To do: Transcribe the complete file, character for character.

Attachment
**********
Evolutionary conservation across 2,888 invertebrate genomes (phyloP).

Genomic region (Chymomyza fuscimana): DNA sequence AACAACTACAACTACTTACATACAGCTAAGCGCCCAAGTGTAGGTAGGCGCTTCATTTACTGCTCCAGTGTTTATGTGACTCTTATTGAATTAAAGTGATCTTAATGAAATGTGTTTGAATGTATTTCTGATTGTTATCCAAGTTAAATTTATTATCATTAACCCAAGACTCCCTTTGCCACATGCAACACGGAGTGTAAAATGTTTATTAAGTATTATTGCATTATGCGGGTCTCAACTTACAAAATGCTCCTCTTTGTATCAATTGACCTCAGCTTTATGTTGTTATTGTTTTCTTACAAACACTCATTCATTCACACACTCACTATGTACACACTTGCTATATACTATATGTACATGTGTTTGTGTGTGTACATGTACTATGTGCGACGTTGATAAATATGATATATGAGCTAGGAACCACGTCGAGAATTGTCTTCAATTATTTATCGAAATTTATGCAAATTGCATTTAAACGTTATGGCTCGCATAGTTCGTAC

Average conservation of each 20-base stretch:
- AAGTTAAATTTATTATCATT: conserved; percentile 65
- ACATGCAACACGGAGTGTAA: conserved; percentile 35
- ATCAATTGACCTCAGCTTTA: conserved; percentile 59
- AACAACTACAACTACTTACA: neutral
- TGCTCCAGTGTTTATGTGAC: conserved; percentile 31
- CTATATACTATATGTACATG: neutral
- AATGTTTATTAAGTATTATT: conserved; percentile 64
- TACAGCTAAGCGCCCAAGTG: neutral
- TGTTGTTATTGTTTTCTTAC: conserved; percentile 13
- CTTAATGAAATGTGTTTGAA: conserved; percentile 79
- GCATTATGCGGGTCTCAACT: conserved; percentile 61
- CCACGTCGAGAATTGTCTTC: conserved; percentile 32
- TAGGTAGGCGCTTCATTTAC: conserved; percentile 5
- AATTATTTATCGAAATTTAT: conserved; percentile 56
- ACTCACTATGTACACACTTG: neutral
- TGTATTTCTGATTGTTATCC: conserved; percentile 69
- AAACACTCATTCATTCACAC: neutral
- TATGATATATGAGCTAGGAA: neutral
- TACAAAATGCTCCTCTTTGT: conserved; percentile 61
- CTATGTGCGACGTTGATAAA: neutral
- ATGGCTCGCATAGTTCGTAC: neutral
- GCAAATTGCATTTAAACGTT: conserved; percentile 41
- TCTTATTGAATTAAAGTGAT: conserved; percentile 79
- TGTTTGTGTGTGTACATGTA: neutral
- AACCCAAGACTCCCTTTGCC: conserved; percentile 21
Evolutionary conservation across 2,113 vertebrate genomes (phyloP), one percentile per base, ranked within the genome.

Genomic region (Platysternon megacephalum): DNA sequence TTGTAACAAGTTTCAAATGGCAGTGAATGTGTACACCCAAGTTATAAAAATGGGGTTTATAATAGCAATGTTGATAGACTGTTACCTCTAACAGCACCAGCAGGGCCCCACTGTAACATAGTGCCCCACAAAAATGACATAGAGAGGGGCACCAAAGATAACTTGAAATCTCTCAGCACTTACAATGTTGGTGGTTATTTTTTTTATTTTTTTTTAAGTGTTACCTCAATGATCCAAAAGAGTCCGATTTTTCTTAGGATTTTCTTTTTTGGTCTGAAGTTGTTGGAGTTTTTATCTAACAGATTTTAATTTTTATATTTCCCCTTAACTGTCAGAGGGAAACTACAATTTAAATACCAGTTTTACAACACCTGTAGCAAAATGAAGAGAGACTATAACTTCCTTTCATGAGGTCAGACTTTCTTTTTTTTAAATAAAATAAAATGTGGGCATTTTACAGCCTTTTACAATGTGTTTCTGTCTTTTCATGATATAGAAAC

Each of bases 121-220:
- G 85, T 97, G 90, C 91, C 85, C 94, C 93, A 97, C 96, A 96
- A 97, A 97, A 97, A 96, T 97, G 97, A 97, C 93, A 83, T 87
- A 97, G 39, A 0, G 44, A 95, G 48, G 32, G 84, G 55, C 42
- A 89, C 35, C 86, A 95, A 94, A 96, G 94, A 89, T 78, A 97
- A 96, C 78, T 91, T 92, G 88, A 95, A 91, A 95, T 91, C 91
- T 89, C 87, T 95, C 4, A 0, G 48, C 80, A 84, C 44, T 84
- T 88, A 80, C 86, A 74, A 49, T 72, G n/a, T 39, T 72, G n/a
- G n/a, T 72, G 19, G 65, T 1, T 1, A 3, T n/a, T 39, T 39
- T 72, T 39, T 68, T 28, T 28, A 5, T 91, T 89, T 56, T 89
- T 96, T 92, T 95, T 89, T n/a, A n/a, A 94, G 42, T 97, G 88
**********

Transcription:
Evolutionary conservation across 2,888 invertebrate genomes (phyloP).

Genomic region (Chymomyza fuscimana): DNA sequence AACAACTACAACTACTTACATACAGCTAAGCGCCCAAGTGTAGGTAGGCGCTTCATTTACTGCTCCAGTGTTTATGTGACTCTTATTGAATTAAAGTGATCTTAATGAAATGTGTTTGAATGTATTTCTGATTGTTATCCAAGTTAAATTTATTATCATTAACCCAAGACTCCCTTTGCCACATGCAACACGGAGTGTAAAATGTTTATTAAGTATTATTGCATTATGCGGGTCTCAACTTACAAAATGCTCCTCTTTGTATCAATTGACCTCAGCTTTATGTTGTTATTGTTTTCTTACAAACACTCATTCATTCACACACTCACTATGTACACACTTGCTATATACTATATGTACATGTGTTTGTGTGTGTACATGTACTATGTGCGACGTTGATAAATATGATATATGAGCTAGGAACCACGTCGAGAATTGTCTTCAATTATTTATCGAAATTTATGCAAATTGCATTTAAACGTTATGGCTCGCATAGTTCGTAC

Average conservation of each 20-base stretch:
- AAGTTAAATTTATTATCATT: conserved; percentile 65
- ACATGCAACACGGAGTGTAA: conserved; percentile 35
- ATCAATTGACCTCAGCTTTA: conserved; percentile 59
- AACAACTACAACTACTTACA: neutral
- TGCTCCAGTGTTTATGTGAC: conserved; percentile 31
- CTATATACTATATGTACATG: neutral
- AATGTTTATTAAGTATTATT: conserved; percentile 64
- TACAGCTAAGCGCCCAAGTG: neutral
- TGTTGTTATTGTTTTCTTAC: conserved; percentile 13
- CTTAATGAAATGTGTTTGAA: conserved; percentile 79
- GCATTATGCGGGTCTCAACT: conserved; percentile 61
- CCACGTCGAGAATTGTCTTC: conserved; percentile 32
- TAGGTAGGCGCTTCATTTAC: conserved; percentile 5
- AATTATTTATCGAAATTTAT: conserved; percentile 56
- ACTCACTATGTACACACTTG: neutral
- TGTATTTCTGATTGTTATCC: conserved; percentile 69
- AAACACTCATTCATTCACAC: neutral
- TATGATATATGAGCTAGGAA: neutral
- TACAAAATGCTCCTCTTTGT: conserved; percentile 61
- CTATGTGCGACGTTGATAAA: neutral
- ATGGCTCGCATAGTTCGTAC: neutral
- GCAAATTGCATTTAAACGTT: conserved; percentile 41
- TCTTATTGAATTAAAGTGAT: conserved; percentile 79
- TGTTTGTGTGTGTACATGTA: neutral
- AACCCAAGACTCCCTTTGCC: conserved; percentile 21
Evolutionary conservation across 2,113 vertebrate genomes (phyloP), one percentile per base, ranked within the genome.

Genomic region (Platysternon megacephalum): DNA sequence TTGTAACAAGTTTCAAATGGCAGTGAATGTGTACACCCAAGTTATAAAAATGGGGTTTATAATAGCAATGTTGATAGACTGTTACCTCTAACAGCACCAGCAGGGCCCCACTGTAACATAGTGCCCCACAAAAATGACATAGAGAGGGGCACCAAAGATAACTTGAAATCTCTCAGCACTTACAATGTTGGTGGTTATTTTTTTTATTTTTTTTTAAGTGTTACCTCAATGATCCAAAAGAGTCCGATTTTTCTTAGGATTTTCTTTTTTGGTCTGAAGTTGTTGGAGTTTTTATCTAACAGATTTTAATTTTTATATTTCCCCTTAACTGTCAGAGGGAAACTACAATTTAAATACCAGTTTTACAACACCTGTAGCAAAATGAAGAGAGACTATAACTTCCTTTCATGAGGTCAGACTTTCTTTTTTTTAAATAAAATAAAATGTGGGCATTTTACAGCCTTTTACAATGTGTTTCTGTCTTTTCATGATATAGAAAC

Each of bases 121-220:
- G 85, T 97, G 90, C 91, C 85, C 94, C 93, A 97, C 96, A 96
- A 97, A 97, A 97, A 96, T 97, G 97, A 97, C 93, A 83, T 87
- A 97, G 39, A 0, G 44, A 95, G 48, G 32, G 84, G 55, C 42
- A 89, C 35, C 86, A 95, A 94, A 96, G 94, A 89, T 78, A 97
- A 96, C 78, T 91, T 92, G 88, A 95, A 91, A 95, T 91, C 91
- T 89, C 87, T 95, C 4, A 0, G 48, C 80, A 84, C 44, T 84
- T 88, A 80, C 86, A 74, A 49, T 72, G n/a, T 39, T 72, G n/a
- G n/a, T 72, G 19, G 65, T 1, T 1, A 3, T n/a, T 39, T 39
- T 72, T 39, T 68, T 28, T 28, A 5, T 91, T 89, T 56, T 89
- T 96, T 92, T 95, T 89, T n/a, A n/a, A 94, G 42, T 97, G 88